Elizabeth Harrington documents disturbing news for the Washington Free Beacon about the federal government’s response to a significant health scare.

The Department of Homeland Security’s response to the Ebola epidemic in 2014 was inefficient and put the public at risk, according to a new audit by the agency’s inspector general.

Nearly 200 people who had recently traveled to Ebola-affected countries during the epidemic were not properly screened and were allowed into the United States without having their temperatures taken.

“Although the Department responded quickly to implement domestic Ebola screening with the Department of Health and Human Services (HHS), it did not ensure sufficient coordination, adequate training, and consistent screening of people arriving at U.S. ports of entry,” according to the audit, which was released this week.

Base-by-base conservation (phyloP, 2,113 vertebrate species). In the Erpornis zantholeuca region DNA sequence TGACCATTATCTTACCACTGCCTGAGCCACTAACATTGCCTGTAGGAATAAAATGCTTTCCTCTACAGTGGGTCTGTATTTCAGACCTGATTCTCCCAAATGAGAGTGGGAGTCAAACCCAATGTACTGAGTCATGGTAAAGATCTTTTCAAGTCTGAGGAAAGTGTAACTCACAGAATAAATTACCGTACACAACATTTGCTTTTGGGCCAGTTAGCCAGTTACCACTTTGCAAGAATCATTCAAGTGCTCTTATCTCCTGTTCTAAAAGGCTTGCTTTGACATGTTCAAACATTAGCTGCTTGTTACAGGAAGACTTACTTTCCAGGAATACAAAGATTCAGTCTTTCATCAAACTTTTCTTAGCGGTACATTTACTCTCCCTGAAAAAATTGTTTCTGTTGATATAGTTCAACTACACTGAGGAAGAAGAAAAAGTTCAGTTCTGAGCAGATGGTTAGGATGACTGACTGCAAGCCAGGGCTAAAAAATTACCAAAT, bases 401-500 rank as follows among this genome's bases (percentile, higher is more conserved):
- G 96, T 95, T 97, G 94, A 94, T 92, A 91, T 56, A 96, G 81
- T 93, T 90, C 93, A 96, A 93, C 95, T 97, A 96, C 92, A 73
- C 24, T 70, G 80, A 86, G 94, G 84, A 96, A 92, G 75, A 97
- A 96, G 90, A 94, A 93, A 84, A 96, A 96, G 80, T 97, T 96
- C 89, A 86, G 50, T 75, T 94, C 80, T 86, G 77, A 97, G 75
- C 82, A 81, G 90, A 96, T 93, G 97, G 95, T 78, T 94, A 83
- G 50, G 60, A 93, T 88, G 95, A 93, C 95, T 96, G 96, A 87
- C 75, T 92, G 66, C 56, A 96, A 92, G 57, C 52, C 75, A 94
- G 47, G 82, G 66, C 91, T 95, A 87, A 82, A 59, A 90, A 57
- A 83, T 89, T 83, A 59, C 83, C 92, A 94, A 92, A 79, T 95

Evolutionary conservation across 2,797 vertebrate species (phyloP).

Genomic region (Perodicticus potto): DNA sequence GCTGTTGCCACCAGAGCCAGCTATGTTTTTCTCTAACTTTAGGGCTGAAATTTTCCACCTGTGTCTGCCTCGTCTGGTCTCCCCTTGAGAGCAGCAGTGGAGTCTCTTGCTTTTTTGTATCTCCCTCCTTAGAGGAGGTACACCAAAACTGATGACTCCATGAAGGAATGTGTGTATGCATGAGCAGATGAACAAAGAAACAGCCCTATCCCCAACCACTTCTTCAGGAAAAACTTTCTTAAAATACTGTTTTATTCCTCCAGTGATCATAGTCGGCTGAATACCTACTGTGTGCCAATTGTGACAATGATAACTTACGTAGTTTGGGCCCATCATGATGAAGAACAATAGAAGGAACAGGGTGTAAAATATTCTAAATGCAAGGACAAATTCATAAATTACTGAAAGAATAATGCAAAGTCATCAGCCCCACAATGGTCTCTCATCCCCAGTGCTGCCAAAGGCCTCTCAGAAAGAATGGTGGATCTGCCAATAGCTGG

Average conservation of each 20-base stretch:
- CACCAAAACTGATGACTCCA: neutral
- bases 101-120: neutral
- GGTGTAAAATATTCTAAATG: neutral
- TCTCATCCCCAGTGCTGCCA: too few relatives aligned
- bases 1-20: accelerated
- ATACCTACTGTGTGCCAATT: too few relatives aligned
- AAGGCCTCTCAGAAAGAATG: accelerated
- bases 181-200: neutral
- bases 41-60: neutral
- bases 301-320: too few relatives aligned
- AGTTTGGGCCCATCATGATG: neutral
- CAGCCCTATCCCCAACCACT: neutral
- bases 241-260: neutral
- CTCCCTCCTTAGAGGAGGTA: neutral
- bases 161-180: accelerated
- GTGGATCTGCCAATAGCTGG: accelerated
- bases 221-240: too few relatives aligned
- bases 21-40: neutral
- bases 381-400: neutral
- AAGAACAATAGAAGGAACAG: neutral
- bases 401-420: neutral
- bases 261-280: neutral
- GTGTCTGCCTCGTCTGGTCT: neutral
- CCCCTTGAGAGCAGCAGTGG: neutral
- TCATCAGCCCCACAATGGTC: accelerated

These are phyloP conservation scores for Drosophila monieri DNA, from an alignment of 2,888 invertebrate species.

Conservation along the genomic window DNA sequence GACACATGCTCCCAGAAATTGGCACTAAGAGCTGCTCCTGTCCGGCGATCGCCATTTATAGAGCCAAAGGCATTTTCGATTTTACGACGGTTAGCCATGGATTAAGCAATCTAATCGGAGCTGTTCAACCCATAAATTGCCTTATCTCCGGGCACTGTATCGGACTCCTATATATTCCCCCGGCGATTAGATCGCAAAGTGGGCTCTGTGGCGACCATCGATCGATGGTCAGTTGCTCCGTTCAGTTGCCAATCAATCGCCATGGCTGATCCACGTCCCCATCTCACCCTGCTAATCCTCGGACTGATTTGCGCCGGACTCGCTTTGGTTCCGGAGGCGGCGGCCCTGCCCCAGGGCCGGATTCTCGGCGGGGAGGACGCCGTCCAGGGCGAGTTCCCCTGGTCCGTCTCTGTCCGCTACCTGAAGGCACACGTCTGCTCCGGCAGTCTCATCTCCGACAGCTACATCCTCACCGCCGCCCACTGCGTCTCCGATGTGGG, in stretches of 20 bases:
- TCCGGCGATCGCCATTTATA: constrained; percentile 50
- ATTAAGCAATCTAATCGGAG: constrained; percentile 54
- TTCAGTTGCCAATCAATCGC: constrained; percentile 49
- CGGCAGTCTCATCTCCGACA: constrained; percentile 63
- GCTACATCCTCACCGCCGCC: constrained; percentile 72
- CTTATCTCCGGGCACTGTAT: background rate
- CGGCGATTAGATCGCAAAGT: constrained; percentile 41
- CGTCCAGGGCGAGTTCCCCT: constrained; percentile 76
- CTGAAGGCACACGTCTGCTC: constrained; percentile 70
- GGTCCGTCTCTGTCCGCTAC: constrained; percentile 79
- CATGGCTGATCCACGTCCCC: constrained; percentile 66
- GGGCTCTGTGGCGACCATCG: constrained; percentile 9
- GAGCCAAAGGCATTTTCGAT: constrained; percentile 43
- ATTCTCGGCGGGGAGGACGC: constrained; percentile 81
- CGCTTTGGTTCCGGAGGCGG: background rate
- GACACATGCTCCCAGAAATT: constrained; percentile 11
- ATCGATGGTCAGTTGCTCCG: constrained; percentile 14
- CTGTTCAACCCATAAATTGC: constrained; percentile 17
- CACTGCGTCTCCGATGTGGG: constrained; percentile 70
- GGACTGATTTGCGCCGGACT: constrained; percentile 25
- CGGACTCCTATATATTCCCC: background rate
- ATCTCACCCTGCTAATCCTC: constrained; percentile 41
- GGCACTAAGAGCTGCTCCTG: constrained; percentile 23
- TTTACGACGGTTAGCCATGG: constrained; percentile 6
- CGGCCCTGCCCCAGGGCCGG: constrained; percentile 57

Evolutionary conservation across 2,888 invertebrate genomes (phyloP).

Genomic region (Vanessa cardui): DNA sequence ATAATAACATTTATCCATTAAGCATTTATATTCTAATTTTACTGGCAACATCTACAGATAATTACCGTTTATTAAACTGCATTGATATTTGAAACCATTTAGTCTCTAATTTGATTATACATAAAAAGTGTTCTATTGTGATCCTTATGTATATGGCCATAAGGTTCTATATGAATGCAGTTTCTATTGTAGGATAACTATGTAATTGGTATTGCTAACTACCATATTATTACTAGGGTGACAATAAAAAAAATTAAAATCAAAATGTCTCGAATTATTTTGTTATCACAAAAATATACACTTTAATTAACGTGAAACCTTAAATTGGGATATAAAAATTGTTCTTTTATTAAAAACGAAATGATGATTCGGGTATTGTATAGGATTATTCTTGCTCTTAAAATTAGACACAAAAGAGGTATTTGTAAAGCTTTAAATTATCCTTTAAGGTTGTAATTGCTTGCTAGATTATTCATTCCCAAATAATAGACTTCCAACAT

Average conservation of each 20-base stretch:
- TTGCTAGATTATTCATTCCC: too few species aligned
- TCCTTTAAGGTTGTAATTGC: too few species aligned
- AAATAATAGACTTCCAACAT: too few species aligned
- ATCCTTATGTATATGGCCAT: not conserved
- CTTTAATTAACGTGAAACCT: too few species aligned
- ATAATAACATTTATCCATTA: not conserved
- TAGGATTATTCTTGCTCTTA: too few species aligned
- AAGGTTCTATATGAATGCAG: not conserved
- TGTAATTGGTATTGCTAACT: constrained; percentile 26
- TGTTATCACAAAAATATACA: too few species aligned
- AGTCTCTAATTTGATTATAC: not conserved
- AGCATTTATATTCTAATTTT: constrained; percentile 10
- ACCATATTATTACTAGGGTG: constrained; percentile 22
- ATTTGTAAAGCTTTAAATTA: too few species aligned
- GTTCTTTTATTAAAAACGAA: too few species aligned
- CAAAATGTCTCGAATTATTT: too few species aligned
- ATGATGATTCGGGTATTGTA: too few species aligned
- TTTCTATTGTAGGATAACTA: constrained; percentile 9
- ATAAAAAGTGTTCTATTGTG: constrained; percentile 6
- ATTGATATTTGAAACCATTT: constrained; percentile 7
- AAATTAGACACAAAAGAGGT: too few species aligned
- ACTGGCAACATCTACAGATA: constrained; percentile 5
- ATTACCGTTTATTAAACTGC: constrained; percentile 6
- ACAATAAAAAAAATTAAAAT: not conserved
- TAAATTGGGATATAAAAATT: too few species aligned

“Coordination between DHS, HHS, and other DHS components was not sufficient to ensure all passengers received full screening,” the inspector general said. “Components did not ensure all personnel received adequate training on the screening process or the use of certain protective equipment. Component personnel also did not always follow established Ebola procedures and ensure all identified passengers completed required screening.”

“As a result, some passengers with potential risk of Ebola exposure may have entered the United States without having their temperatures taken or otherwise cleared by health professionals, and the DHS workforce performing the response was not always appropriately protected,” the audit said.